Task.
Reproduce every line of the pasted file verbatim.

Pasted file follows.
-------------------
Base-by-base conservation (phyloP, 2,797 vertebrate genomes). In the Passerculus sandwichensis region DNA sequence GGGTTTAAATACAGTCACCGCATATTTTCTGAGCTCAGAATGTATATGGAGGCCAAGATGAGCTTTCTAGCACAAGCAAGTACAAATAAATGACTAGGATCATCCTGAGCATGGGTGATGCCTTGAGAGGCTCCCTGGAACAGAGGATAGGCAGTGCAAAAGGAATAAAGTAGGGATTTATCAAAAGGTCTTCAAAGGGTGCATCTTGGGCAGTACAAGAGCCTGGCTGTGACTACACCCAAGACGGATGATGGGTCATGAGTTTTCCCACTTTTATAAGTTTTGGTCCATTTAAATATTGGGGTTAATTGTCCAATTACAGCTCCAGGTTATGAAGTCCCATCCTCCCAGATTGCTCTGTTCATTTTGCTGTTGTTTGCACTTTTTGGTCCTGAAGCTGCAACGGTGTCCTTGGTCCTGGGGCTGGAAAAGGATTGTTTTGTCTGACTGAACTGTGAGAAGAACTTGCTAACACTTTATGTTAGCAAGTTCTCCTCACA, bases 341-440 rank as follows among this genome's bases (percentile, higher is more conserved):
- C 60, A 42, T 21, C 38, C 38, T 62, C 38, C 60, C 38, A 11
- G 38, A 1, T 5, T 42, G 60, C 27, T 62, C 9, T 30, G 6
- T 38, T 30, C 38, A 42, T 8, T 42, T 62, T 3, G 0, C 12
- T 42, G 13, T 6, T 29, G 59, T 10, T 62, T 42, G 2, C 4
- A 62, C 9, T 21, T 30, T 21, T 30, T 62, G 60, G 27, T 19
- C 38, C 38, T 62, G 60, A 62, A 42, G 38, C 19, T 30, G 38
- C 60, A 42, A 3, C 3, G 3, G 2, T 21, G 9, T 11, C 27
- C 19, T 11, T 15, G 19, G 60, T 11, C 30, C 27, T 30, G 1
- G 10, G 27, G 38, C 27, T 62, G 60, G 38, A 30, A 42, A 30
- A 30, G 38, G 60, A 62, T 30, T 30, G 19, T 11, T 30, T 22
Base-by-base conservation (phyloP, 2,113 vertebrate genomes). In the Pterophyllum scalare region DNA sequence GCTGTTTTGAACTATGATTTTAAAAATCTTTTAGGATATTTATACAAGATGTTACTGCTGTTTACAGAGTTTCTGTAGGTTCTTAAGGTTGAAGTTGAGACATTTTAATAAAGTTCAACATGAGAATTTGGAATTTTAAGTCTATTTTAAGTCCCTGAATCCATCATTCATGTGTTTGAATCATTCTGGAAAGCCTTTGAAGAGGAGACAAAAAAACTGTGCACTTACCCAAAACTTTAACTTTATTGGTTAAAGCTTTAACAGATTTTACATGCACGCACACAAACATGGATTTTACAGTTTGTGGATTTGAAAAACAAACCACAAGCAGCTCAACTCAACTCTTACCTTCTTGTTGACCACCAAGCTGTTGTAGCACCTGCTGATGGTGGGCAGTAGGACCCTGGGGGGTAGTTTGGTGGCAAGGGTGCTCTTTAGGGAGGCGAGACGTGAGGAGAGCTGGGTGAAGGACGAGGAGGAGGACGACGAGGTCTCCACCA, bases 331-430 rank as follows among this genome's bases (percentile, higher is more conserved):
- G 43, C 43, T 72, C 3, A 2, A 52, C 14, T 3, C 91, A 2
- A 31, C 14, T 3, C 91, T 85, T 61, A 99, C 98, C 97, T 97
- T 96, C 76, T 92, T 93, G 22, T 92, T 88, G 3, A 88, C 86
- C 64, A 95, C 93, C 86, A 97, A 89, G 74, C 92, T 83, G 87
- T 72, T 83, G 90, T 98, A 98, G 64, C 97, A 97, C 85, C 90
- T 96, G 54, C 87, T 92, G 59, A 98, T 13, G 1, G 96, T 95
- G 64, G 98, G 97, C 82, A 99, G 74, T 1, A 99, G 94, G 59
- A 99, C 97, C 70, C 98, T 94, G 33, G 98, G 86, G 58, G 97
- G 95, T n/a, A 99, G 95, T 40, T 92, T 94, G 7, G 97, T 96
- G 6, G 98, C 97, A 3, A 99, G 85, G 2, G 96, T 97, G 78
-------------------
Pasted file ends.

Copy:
Base-by-base conservation (phyloP, 2,797 vertebrate genomes). In the Passerculus sandwichensis region DNA sequence GGGTTTAAATACAGTCACCGCATATTTTCTGAGCTCAGAATGTATATGGAGGCCAAGATGAGCTTTCTAGCACAAGCAAGTACAAATAAATGACTAGGATCATCCTGAGCATGGGTGATGCCTTGAGAGGCTCCCTGGAACAGAGGATAGGCAGTGCAAAAGGAATAAAGTAGGGATTTATCAAAAGGTCTTCAAAGGGTGCATCTTGGGCAGTACAAGAGCCTGGCTGTGACTACACCCAAGACGGATGATGGGTCATGAGTTTTCCCACTTTTATAAGTTTTGGTCCATTTAAATATTGGGGTTAATTGTCCAATTACAGCTCCAGGTTATGAAGTCCCATCCTCCCAGATTGCTCTGTTCATTTTGCTGTTGTTTGCACTTTTTGGTCCTGAAGCTGCAACGGTGTCCTTGGTCCTGGGGCTGGAAAAGGATTGTTTTGTCTGACTGAACTGTGAGAAGAACTTGCTAACACTTTATGTTAGCAAGTTCTCCTCACA, bases 341-440 rank as follows among this genome's bases (percentile, higher is more conserved):
- C 60, A 42, T 21, C 38, C 38, T 62, C 38, C 60, C 38, A 11
- G 38, A 1, T 5, T 42, G 60, C 27, T 62, C 9, T 30, G 6
- T 38, T 30, C 38, A 42, T 8, T 42, T 62, T 3, G 0, C 12
- T 42, G 13, T 6, T 29, G 59, T 10, T 62, T 42, G 2, C 4
- A 62, C 9, T 21, T 30, T 21, T 30, T 62, G 60, G 27, T 19
- C 38, C 38, T 62, G 60, A 62, A 42, G 38, C 19, T 30, G 38
- C 60, A 42, A 3, C 3, G 3, G 2, T 21, G 9, T 11, C 27
- C 19, T 11, T 15, G 19, G 60, T 11, C 30, C 27, T 30, G 1
- G 10, G 27, G 38, C 27, T 62, G 60, G 38, A 30, A 42, A 30
- A 30, G 38, G 60, A 62, T 30, T 30, G 19, T 11, T 30, T 22
Base-by-base conservation (phyloP, 2,113 vertebrate genomes). In the Pterophyllum scalare region DNA sequence GCTGTTTTGAACTATGATTTTAAAAATCTTTTAGGATATTTATACAAGATGTTACTGCTGTTTACAGAGTTTCTGTAGGTTCTTAAGGTTGAAGTTGAGACATTTTAATAAAGTTCAACATGAGAATTTGGAATTTTAAGTCTATTTTAAGTCCCTGAATCCATCATTCATGTGTTTGAATCATTCTGGAAAGCCTTTGAAGAGGAGACAAAAAAACTGTGCACTTACCCAAAACTTTAACTTTATTGGTTAAAGCTTTAACAGATTTTACATGCACGCACACAAACATGGATTTTACAGTTTGTGGATTTGAAAAACAAACCACAAGCAGCTCAACTCAACTCTTACCTTCTTGTTGACCACCAAGCTGTTGTAGCACCTGCTGATGGTGGGCAGTAGGACCCTGGGGGGTAGTTTGGTGGCAAGGGTGCTCTTTAGGGAGGCGAGACGTGAGGAGAGCTGGGTGAAGGACGAGGAGGAGGACGACGAGGTCTCCACCA, bases 331-430 rank as follows among this genome's bases (percentile, higher is more conserved):
- G 43, C 43, T 72, C 3, A 2, A 52, C 14, T 3, C 91, A 2
- A 31, C 14, T 3, C 91, T 85, T 61, A 99, C 98, C 97, T 97
- T 96, C 76, T 92, T 93, G 22, T 92, T 88, G 3, A 88, C 86
- C 64, A 95, C 93, C 86, A 97, A 89, G 74, C 92, T 83, G 87
- T 72, T 83, G 90, T 98, A 98, G 64, C 97, A 97, C 85, C 90
- T 96, G 54, C 87, T 92, G 59, A 98, T 13, G 1, G 96, T 95
- G 64, G 98, G 97, C 82, A 99, G 74, T 1, A 99, G 94, G 59
- A 99, C 97, C 70, C 98, T 94, G 33, G 98, G 86, G 58, G 97
- G 95, T n/a, A 99, G 95, T 40, T 92, T 94, G 7, G 97, T 96
- G 6, G 98, C 97, A 3, A 99, G 85, G 2, G 96, T 97, G 78